Well... There are a few archetypes that make a decent work of patching Monks... Qinggong, Zen Archer and Sohei are pretty good. Sadly, these archetypes often make the Monk feel more like a caster, unarmed Fighter or Ranger than like a Monk.

Vanilla Monk, though? Might as well forget it exists.


Lemmy wrote:

Well... There are a few archetypes that make a decent work of patching Monks... Qinggong, Zen Archer and Sohei are pretty good. Sadly, these archetypes often make the Monk feel more like a caster, unarmed Fighter or Ranger than like a Monk.

Let me go another step and opine that, if a class is viable in a tactical game only if you dumpster-dive into a bunch of splatbooks to make it work, then that class is, from its inception, manifestly not suited to tactical games and should be labeled in the Core rules as such. If I start with a Commoner and then use a bazillion bizarre feats, magic items, archetypes, and prestige classes from a lot of non-Core sources to make it viable, than I'm not really playing a Commoner -- which is I think where your last sentence quoted above is headed.


Yeah, most people who want to play a monk are thinking of the classic "shirtless face-puncher." Not a spellcaster, archer, or mounted armor-wearing and weapon-wielding warrior.


Kirth Gersen wrote:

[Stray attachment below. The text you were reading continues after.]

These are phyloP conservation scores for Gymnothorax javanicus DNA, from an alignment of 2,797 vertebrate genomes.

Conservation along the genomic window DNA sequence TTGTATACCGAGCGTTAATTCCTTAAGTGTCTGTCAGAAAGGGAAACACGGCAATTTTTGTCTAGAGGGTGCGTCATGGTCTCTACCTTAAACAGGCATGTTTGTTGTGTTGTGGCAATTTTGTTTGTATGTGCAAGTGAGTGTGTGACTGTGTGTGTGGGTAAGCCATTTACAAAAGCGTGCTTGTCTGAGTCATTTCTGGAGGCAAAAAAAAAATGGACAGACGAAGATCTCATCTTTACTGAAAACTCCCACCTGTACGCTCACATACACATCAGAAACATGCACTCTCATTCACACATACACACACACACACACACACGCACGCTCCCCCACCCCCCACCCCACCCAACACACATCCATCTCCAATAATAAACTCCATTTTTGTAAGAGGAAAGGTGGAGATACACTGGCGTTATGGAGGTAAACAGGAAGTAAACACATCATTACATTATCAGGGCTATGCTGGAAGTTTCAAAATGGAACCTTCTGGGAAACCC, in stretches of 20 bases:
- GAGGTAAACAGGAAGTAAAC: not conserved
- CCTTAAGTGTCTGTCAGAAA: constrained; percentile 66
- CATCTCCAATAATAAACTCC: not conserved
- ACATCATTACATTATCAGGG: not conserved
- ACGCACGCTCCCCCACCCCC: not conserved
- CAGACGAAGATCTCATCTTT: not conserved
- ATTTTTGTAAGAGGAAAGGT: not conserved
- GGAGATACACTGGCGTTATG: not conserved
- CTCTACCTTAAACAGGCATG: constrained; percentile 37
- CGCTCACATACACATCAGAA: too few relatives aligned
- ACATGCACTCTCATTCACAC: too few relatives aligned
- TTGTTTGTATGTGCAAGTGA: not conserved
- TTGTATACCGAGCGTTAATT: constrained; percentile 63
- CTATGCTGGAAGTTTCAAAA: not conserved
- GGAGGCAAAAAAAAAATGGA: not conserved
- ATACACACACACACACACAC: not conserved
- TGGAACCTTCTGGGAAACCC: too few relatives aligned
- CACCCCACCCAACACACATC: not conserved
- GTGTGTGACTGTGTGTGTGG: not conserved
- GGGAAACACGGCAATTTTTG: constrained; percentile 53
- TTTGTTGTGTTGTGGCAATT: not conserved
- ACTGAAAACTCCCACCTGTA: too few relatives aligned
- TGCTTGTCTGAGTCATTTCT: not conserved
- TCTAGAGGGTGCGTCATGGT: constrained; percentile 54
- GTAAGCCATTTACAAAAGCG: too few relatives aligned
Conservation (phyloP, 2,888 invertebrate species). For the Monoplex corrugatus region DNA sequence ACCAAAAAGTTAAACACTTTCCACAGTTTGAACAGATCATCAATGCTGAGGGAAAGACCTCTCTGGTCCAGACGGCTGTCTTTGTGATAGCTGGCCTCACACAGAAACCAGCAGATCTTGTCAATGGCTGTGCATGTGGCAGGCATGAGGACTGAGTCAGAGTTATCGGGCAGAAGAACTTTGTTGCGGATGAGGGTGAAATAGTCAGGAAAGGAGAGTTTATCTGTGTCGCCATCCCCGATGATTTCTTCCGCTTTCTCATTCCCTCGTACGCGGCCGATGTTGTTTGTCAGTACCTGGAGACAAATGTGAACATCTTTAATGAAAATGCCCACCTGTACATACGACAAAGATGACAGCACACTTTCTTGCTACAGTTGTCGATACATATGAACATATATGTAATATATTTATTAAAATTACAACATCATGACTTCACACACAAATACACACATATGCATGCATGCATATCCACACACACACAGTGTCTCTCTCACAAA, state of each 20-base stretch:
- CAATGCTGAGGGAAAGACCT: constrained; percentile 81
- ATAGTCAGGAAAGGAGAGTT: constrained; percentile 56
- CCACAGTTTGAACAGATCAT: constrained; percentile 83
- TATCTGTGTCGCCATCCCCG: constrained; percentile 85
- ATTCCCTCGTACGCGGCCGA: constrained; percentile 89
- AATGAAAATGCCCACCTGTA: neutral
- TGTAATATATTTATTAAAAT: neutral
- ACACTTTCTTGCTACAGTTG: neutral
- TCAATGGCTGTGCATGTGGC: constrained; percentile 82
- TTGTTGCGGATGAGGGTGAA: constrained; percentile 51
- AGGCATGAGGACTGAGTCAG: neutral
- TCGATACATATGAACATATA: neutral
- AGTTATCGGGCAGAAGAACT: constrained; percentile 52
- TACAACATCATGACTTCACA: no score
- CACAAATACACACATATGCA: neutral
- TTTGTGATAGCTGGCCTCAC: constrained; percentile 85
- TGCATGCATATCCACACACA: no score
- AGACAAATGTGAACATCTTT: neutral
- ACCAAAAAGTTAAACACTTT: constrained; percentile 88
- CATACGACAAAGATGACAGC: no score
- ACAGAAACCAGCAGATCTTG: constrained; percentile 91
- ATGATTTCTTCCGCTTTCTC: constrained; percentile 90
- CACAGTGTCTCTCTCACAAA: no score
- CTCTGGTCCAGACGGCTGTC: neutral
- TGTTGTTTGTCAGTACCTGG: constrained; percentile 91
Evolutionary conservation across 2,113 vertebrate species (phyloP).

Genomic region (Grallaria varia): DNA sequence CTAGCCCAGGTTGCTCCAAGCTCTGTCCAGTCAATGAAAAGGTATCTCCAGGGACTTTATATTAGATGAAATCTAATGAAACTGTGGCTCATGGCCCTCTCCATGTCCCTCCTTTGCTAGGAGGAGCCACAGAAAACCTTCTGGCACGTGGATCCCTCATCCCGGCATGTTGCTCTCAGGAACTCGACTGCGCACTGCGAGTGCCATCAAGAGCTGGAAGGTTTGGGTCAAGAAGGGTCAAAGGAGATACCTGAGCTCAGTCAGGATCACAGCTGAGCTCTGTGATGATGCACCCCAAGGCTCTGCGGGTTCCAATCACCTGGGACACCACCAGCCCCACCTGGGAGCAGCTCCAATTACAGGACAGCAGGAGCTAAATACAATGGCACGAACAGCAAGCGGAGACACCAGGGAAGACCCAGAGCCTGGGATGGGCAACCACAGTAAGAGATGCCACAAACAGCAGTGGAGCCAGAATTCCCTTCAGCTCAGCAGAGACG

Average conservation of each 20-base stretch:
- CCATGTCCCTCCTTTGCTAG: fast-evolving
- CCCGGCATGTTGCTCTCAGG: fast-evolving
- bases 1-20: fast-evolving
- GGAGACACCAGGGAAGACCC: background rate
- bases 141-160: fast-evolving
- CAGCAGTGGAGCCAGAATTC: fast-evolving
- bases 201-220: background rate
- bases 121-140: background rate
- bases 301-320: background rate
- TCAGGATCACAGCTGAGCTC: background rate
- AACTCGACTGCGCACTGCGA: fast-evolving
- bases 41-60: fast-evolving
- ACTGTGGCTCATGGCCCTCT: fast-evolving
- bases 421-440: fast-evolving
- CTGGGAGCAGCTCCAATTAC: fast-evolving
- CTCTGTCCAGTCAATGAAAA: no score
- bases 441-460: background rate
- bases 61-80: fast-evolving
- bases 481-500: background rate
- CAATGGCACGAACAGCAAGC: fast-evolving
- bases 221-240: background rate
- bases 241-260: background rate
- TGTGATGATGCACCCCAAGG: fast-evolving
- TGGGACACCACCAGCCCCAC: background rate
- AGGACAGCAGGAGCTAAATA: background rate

Lemmy wrote:
Well... There are a few archetypes that make a decent work of patching Monks... Qinggong, Zen Archer and Sohei are pretty good. Sadly, these archetypes often make the Monk feel more like a caster, unarmed Fighter or Ranger than like a Monk.
Let me go another step and opine that, if a class is viable in a tactical game only if you dumpster-dive into a bunch of splatbooks to make it work, then that class is, from its inception, manifestly not suited to tactical games and should be labeled in the Core rules as such. If I start with a Commoner and then use a bazillion bizarre feats, magic items, archetypes, and prestige classes from a lot of non-Core sources to make it viable, than I'm not really playing a Commoner -- which is I think where your last sentence quoted above is headed.

I agree. If a class needs specific archetypes (or even worse, specific builds) to work, then that class simply doesn't work.

The Rogue is even worse, because even giving it a whole alternate class (not archetype) barely pushes it into half-decent territory.


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Lemmy wrote:
If a class needs specific archetypes (or even worse, specific builds) to work in a tactical game, then that class simply doesn't work for that sort of game.

Agree, with the additions in bold (lest people think we're dissing the other sorts of games, which is not the intent).


Kirth Gersen wrote:
Lemmy wrote:
If a class needs specific archetypes (or even worse, specific builds) to work in a tactical game, then that class simply doesn't work for that sort of game.
Agree, with the additions in bold (lest people think we're dissing the other sorts of games, which is not the intent).

Noted and agreed. Although I do feel the distinction is kinda unnecessary, because pretty much anything works in a game where low optimized characters work.